Cross origin request cookies - Django/Angular in separate containers

Hi everyone.I am new to the domain of software engineering so I may not use the best terms to describe my situation! but i look forward to any advice or feedback anyone has.

I have started working on a pre-existing projject that has multiple docker containers.
Django is being used inside a container, and there is another container serving the front end (Angular/Apache).

I have had major grief in getting authentication and session cookies to be accepted by the browser in this setting which is cross origin I believe…

My HTTP requests are set to send to a URL (document.location.hostname), they are set to crossDomain and they are set to withCredentials.

My CORS headers whitelist the IP address (gets rid of one CORS error in the browser!)

and then here i seem to get my probelms starting in that the cookies MUST be secure if samesite is None - so then my requests have to be HTTPS for the browser to attach a secure cookie to the request.
Django itself doesn’t do https/SSL stuff…

I am using django_extensions with runserver_plus as a workaround atm.

This app runs on a local network behind a lot of security and doesn’t “need” to be secure.

Is there away to modify Django Cors or cookie settings or my HTTP requests so that the cookies will without needing to be secure and needing HTTPS?
Can I somehow do a “cookie whitelist” to just the IP address of the frontend?

Keep in mind that this doesn’t matter regarding this issue. What CORS protects you against is one of your users visiting a different site that loads JavaScript in their browser that causes them to perform actions on your site.

You describe that you’re currently using Werkzeug (runserver_plus) as a “workaround”. How are you planning on running it as a “non-workaround”? (Please don’t say “runserver”. Really, don’t.)

You should already be using something like gunicorn or uWSGI - both of which support ssl. Or, in every deployment that we do, you run the Django app behind Apache. (Well, we don’t use Apache any more, we do everything behind nginx.) You allow Apache (or nginx) to handle the ssl and proxy the request to your gunicorn (or uwsgi) instance.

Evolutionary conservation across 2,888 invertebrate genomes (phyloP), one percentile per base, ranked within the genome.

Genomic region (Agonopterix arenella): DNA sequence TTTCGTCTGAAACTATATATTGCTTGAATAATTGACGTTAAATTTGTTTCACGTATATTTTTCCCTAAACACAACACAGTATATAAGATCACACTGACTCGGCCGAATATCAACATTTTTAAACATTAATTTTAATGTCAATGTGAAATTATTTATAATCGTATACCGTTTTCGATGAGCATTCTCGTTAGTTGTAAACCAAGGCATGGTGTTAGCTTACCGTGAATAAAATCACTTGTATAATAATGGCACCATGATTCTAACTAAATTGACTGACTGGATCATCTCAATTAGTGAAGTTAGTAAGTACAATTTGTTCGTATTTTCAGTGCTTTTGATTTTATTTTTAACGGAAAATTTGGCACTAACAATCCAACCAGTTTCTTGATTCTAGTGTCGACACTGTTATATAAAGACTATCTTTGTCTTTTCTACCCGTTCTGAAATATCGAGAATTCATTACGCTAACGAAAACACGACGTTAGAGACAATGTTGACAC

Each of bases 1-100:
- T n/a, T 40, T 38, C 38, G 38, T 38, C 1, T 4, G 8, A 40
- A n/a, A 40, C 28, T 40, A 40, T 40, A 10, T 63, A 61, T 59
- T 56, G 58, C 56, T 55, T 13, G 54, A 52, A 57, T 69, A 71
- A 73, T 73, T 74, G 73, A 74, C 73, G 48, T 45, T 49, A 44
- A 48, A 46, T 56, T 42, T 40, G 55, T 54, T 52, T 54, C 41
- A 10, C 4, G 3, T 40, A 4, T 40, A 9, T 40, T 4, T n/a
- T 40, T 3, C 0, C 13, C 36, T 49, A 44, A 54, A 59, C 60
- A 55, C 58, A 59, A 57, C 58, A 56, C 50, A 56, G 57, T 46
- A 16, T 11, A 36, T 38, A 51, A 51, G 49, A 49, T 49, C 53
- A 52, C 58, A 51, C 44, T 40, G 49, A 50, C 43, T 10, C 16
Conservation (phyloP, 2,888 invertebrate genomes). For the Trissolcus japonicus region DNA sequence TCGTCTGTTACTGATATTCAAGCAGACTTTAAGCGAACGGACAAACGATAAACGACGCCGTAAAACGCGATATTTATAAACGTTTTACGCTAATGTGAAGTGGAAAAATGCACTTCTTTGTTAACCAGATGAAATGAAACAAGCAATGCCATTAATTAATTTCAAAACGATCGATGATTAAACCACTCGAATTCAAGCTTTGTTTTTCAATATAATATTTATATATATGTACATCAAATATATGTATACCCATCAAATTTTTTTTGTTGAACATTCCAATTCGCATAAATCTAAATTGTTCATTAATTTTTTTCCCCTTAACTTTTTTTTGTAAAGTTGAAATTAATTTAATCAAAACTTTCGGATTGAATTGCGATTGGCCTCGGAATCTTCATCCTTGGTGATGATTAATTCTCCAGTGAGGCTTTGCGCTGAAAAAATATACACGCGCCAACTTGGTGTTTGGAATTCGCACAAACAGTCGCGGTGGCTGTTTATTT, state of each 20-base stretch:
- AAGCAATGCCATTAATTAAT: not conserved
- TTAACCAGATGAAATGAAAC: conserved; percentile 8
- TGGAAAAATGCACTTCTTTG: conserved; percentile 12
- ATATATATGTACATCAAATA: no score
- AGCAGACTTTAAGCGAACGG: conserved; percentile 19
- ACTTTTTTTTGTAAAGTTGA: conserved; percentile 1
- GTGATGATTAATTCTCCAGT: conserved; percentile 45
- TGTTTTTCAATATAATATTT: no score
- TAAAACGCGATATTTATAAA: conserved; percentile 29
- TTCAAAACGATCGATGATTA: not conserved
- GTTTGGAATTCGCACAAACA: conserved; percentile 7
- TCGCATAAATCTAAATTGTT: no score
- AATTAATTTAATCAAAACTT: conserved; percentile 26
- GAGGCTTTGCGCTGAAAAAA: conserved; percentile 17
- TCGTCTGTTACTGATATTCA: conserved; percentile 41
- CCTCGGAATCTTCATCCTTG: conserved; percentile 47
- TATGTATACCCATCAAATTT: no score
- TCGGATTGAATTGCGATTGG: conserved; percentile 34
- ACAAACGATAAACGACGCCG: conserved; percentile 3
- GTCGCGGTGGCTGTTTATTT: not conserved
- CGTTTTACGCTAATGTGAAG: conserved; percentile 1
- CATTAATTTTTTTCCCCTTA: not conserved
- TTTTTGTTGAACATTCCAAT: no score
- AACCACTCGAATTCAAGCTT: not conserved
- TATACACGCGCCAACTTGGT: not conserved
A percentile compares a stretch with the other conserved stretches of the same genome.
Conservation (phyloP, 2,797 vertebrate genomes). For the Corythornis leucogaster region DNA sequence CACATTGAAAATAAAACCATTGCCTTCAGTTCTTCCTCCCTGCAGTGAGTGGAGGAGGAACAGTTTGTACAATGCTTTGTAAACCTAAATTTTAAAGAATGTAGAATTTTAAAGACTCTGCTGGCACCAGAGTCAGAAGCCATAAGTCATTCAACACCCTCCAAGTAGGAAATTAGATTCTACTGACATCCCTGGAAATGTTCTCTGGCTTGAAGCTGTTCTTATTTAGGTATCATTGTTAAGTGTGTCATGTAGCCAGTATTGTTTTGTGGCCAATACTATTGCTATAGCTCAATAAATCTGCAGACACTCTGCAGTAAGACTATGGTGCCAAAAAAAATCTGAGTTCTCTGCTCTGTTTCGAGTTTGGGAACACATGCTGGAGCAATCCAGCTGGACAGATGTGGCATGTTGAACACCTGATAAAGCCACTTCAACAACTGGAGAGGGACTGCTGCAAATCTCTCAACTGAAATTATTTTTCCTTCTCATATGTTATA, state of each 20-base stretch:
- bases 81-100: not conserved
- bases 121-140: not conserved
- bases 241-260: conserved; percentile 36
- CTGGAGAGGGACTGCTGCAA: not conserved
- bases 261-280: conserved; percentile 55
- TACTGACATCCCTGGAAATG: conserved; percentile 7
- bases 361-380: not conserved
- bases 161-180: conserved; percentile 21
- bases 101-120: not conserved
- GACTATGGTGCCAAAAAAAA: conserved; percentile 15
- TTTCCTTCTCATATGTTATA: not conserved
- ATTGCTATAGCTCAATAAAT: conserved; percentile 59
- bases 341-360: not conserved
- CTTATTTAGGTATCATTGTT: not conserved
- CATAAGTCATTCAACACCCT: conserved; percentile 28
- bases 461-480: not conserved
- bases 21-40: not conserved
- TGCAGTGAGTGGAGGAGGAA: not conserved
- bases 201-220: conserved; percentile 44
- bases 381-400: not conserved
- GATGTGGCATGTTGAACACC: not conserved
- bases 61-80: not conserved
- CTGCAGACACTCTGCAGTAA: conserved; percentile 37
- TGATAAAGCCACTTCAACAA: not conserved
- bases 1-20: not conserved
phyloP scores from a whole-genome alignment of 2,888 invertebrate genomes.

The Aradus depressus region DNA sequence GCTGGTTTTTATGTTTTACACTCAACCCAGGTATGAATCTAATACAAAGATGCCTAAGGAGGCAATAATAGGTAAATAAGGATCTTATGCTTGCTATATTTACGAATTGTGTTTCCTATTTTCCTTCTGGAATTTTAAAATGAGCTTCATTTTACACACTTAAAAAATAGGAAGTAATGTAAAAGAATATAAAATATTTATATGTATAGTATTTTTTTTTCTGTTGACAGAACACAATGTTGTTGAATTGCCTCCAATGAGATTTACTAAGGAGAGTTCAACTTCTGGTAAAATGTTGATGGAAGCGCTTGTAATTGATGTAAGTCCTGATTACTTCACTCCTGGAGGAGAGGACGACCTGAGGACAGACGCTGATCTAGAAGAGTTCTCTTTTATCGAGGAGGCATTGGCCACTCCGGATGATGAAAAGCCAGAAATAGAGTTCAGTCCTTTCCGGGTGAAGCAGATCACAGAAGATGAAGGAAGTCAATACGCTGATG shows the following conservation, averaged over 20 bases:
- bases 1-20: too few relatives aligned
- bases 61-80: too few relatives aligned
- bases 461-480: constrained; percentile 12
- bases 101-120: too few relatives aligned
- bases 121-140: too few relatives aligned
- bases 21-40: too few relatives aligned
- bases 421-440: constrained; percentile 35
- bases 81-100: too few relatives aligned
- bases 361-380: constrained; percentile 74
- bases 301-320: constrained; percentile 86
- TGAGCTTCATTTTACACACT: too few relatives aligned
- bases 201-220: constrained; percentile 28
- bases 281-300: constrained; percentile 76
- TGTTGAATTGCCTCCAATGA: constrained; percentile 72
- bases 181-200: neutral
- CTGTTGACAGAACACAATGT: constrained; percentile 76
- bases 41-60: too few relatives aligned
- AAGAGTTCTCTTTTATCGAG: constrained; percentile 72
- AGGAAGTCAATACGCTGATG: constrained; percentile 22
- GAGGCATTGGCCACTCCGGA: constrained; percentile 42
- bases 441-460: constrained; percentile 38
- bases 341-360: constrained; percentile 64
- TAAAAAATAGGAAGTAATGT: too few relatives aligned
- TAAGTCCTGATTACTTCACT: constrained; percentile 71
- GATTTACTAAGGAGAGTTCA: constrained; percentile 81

Hi. Thankyou for your reply! I feel if i say too much it will only make you depressed. Lets see if i can reply without saying - runserver?

I tried to do a bit of reading ‘around’ the topic before i posted so I have already come across what you mean. I even sent a screenshot of the part of the documentation that says not to use Django as a WSGI server in production and to use it with something else.

I raised putting it behind a WSGI server or a proxy and my team did not support this action currently.A member of my team indicated that django is used for this in many projects and that there must be a solution to the cross origin requests that does NOT involve HTTPS/SSL or needing to “add more” layers on top of it.

I really do appreciate your reply! It settles my mind a bit that what you said supports my research.

If you’re talking about using runserver as a production server, well, I won’t quite go so far as to say they know a lot of people who are making the same mistake. The reason I won’t say that is because I have a couple of projects running in very specific environments where runserver (actually, I use Werkzeug) is the appropriate solution.
However, I would never recommend it for general use. As you have found, the docs themselves recommend strongly against it.

Solution to the cross-origins policy? Sure - take it all out. This is all handled by configuration and middleware. Forget security and take your chances - that is an architectural decision that could be made. (I’m not sure I’d recommend it in the general case, but it is a choice.)

As a more serious response, ssl isn’t that big of a deal anymore. With services like LetsEncrypt making certs generally available for free, it doesn’t even cost anything. And with the general push toward “ssl everywhere”, it’s something you’ll want to address sooner rather than later.

Thankyou again for your input.
I guess my “problem” which isn’t really a porblem as its by design - is on the browser end more than the backend?
If i were to strip a lot out of django (which i won’t) -
would i end up in a situation where the browser will accept the “set-cookie” and attach the cookies to requests properly - in a cross origin context - without the secure tag (and therefore without SSL/HTTPS)?

I wouldn’t try to characterize this as either a “front end” or a “back end” issue - it spans both, and the need to secure both sides of the communication channel.

There’s not a lot to strip out - it’s one middleware package to remove. (Although, it’s still possible for third-party packages to force this to be used even without the middleware - but there are ways around that too.)

See How to use Django’s CSRF protection | Django documentation | Django and Cross Site Request Forgery protection | Django documentation | Django for more details about exactly what all this does.

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